You can only imagine how daunting it was for the 200 Vietnamese Montagnards to get off that plane at the Piedmont Triad Airport 35 years ago.
“You could tell they were nervous. They were excited and…this was a new land. All these cameras were around. I can’t imagine what was going through their mind,” said former WGHP-TV producer and photographer David Weatherly.
Weatherly, along with former WGHP-TV news director and, at that time, reporter Scott Libin did a documentary on the people who referred to themselves as Dega but had been dubbed Montagnards – French for Mountain People – centuries ago when the French first colonized southeast Asia.
The Montagnard-Dega fought alongside American special forces throughout the Vietnam War, but many of them were left behind when the U.S. pulled out its troops in 1973. After thirteen years of being hunted down and often killed by the communist Viet Cong who took over after America left, Y Siu Hlong and other Montagnard-Dega had an opportunity to come to America for a fresh start.
“I just feel very grateful for the sacrifices that my dad has made,” said Cassandra Hlong, Y Siu’s daughter who was born in America a few years after Y Siu arrived.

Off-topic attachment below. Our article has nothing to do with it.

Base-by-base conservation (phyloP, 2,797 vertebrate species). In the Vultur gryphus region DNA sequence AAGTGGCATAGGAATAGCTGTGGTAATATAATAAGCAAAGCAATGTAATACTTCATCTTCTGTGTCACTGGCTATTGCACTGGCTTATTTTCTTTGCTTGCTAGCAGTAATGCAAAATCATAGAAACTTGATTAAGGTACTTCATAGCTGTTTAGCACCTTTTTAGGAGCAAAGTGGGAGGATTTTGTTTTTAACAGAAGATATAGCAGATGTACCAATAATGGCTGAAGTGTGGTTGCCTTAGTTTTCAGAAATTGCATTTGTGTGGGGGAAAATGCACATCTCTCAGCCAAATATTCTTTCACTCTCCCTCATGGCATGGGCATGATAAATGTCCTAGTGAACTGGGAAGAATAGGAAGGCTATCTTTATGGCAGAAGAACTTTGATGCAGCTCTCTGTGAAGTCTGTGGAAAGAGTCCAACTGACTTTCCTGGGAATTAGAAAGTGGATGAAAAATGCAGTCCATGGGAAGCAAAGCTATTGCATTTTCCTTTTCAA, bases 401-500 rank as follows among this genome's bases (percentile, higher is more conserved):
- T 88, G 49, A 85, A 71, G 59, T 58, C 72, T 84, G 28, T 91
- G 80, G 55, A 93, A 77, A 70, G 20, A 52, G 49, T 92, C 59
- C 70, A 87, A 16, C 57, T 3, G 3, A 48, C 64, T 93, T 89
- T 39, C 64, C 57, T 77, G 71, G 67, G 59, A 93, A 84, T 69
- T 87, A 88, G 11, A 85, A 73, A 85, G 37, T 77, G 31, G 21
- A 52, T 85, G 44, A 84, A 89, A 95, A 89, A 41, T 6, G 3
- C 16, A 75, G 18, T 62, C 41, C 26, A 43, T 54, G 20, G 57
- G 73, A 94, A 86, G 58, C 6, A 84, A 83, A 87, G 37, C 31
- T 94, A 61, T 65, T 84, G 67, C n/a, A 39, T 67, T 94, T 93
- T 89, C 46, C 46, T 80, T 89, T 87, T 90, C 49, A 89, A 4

Y Siu and the other Montagnards were grateful for the opportunity, but assimilation wasn’t easy.
“These folks lived in jungles all their lives. No running water. No modern conveniences,” Weatherly said. “Most of their lives, they spent fleeing from the Vietnamese, trying to survive.”
They not only survive but thrived, which is something Cassandra Hlong is still amazed by as she turns thirty.
“Coming to America and starting a new life…at thirty…and not just the languages but survival,” she said. “[My dad] goes above and beyond and becomes a community presence and earns a doctorate degree.”
Y Siu Hlong recently retired after thirty years as the executive director of the Montagnard-Dega Association, helping countless others who came with and after him.
The people he has helped now want to return the favor by starting a legacy fund in his honor to help as many people as possible.
It was all to help them become Americans and to remember who they are at heart.
“This our country right now,” Y Siu said. “I want all the young Montagnard people to learn that: love our people. Love our country. and don’t forget the reason why we come here.”
They came here to avoid death at the hands of the communist Viet Cong, Y Siu insists.
And Weatherly says there is a lesson in their story for all of us.
“We should always…help the people who help us. And if we don’t, what does that say about us?” Weatherly said.
See more of the Montagnard-Dega story in this edition of the Buckley Report.